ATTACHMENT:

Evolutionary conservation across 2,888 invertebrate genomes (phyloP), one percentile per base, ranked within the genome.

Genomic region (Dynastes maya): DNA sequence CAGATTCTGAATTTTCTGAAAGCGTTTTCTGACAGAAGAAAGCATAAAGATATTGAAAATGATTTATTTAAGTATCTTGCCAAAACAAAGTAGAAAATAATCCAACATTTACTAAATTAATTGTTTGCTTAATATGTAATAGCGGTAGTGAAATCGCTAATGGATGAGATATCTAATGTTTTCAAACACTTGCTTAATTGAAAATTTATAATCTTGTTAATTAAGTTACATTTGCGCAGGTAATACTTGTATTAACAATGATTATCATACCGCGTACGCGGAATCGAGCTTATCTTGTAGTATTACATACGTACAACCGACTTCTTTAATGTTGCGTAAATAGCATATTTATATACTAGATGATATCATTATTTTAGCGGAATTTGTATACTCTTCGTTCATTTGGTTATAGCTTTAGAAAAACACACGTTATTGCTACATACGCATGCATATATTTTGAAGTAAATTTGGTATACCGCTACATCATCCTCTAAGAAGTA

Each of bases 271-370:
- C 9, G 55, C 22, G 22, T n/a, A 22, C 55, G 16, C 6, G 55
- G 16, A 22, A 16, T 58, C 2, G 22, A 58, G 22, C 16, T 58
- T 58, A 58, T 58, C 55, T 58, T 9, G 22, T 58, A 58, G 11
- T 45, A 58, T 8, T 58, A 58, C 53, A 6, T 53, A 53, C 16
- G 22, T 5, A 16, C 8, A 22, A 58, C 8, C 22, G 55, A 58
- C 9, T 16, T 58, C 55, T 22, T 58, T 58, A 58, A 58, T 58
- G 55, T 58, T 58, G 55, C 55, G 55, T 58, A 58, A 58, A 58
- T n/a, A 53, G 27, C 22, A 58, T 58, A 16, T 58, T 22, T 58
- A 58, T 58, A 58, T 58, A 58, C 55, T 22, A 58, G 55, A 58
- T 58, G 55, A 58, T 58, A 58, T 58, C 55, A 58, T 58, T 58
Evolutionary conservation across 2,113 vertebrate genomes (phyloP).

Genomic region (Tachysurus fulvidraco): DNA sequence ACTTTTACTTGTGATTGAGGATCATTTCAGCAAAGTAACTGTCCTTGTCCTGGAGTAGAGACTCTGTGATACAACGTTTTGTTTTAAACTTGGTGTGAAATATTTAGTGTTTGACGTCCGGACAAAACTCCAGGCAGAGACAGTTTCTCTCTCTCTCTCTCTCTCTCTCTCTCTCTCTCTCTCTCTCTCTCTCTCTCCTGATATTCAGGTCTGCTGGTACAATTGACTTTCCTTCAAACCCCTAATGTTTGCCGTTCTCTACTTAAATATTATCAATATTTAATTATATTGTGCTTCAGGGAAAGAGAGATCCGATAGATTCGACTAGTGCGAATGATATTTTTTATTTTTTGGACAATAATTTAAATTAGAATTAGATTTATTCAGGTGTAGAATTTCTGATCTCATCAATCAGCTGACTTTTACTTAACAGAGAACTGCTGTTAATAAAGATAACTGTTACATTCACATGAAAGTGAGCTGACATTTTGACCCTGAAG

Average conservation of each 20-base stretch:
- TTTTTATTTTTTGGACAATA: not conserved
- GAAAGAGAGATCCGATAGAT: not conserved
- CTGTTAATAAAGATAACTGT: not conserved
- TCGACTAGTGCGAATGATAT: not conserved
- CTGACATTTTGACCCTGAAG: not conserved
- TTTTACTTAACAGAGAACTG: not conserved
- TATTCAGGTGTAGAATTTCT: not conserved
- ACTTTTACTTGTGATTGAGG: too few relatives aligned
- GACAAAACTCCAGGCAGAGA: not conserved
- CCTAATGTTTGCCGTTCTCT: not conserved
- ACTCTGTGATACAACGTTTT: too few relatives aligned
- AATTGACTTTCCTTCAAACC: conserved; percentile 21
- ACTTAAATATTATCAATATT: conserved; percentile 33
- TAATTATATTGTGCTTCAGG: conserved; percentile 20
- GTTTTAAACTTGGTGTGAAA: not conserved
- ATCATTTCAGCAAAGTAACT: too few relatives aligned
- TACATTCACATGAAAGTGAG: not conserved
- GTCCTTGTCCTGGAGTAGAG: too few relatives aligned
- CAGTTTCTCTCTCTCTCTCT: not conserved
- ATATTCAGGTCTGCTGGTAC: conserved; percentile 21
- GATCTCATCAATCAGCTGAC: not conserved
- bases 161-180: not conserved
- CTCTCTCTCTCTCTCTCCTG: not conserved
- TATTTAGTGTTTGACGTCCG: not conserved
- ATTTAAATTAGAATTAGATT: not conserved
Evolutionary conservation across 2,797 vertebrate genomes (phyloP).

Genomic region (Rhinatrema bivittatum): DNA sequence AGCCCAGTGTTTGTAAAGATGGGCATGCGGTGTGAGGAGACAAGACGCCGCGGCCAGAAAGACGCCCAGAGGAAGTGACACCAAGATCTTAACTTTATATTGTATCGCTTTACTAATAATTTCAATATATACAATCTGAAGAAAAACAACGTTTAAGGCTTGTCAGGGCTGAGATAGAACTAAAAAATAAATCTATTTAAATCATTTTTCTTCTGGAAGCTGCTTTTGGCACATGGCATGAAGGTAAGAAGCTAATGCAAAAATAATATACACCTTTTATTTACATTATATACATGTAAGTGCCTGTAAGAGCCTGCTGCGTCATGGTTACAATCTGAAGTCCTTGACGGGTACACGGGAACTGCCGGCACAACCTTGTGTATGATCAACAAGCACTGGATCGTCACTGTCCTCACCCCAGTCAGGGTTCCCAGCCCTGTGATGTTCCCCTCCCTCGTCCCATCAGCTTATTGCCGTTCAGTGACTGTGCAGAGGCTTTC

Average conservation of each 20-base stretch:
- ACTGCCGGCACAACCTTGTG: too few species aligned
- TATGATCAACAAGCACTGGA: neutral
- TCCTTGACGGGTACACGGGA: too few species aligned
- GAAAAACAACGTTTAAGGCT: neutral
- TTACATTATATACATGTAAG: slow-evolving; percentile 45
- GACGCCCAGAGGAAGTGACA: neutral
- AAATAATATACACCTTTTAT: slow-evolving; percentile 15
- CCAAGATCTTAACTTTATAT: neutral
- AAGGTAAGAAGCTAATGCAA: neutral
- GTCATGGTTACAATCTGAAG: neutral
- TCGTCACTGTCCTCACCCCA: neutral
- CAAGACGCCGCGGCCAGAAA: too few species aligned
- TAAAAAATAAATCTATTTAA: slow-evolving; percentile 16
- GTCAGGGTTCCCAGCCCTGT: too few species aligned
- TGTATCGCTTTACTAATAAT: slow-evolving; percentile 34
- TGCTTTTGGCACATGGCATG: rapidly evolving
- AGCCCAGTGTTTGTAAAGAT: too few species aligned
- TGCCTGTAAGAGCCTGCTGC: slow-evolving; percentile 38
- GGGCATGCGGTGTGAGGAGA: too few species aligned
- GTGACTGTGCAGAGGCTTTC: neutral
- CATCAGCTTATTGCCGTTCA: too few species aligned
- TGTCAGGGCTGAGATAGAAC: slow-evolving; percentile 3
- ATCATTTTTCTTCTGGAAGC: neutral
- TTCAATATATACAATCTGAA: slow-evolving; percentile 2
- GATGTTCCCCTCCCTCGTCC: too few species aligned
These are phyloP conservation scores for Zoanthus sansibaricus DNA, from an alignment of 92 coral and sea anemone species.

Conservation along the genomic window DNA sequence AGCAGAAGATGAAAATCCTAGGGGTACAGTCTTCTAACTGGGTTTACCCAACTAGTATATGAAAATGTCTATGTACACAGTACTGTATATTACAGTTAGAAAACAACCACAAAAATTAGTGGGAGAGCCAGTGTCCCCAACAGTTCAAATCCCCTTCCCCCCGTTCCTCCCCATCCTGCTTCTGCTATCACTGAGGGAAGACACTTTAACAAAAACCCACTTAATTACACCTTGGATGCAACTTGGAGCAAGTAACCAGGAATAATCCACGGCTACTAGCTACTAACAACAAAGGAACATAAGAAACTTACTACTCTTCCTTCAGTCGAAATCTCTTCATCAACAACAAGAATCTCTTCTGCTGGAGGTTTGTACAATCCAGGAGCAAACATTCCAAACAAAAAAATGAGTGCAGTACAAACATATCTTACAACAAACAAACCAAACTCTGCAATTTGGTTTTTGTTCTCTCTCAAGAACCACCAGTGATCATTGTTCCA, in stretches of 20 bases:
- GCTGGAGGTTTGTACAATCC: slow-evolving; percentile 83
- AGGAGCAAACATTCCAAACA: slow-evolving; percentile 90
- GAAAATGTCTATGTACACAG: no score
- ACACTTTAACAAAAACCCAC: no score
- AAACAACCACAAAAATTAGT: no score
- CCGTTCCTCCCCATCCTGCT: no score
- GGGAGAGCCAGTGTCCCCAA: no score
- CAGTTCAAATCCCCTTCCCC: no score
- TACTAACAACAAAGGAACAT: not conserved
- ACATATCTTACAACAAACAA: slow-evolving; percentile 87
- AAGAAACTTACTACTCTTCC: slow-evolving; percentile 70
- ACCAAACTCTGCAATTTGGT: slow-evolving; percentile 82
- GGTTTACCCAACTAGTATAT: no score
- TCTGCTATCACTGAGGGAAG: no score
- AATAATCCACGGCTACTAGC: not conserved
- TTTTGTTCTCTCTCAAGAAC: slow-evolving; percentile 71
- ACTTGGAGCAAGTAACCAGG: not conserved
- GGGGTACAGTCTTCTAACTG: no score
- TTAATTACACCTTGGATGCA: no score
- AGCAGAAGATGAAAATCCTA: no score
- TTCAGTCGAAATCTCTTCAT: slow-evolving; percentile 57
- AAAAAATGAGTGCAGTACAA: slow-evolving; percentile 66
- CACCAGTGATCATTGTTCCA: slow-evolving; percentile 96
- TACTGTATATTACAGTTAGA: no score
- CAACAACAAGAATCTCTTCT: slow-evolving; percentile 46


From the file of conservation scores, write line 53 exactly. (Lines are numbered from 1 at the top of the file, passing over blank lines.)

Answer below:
- AAGGTAAGAAGCTAATGCAA: neutral